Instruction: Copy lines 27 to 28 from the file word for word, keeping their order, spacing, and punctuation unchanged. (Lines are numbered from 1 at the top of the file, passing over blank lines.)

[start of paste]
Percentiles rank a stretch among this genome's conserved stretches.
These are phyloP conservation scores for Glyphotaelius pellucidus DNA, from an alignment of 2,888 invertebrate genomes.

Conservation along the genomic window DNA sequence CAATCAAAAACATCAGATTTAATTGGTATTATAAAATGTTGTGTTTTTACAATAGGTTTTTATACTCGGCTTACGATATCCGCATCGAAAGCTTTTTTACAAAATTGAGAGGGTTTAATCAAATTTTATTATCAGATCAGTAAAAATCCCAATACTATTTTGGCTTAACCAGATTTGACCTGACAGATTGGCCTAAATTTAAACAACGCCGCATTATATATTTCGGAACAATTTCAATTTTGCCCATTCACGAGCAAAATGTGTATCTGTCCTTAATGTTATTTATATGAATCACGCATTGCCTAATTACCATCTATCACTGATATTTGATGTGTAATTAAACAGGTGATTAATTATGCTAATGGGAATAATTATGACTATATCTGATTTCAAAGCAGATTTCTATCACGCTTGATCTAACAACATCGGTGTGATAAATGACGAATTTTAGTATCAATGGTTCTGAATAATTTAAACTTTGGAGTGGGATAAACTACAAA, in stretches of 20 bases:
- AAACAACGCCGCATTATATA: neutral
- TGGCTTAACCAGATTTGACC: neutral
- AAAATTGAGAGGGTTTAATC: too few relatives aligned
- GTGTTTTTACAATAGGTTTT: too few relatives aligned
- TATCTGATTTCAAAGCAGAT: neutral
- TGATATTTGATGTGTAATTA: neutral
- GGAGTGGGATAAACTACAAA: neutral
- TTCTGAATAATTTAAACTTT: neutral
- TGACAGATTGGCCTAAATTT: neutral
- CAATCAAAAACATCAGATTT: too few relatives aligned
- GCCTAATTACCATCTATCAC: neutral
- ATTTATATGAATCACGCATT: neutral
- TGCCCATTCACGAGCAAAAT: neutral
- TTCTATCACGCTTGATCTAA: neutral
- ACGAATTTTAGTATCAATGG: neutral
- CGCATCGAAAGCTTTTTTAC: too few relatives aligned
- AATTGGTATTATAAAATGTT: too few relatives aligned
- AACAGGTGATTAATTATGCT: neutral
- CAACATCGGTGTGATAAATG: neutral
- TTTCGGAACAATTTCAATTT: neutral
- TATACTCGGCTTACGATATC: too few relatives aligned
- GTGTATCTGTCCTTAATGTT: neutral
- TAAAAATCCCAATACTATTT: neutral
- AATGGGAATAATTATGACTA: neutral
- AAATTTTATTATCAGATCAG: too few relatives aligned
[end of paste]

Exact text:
- AATGGGAATAATTATGACTA: neutral
- AAATTTTATTATCAGATCAG: too few relatives aligned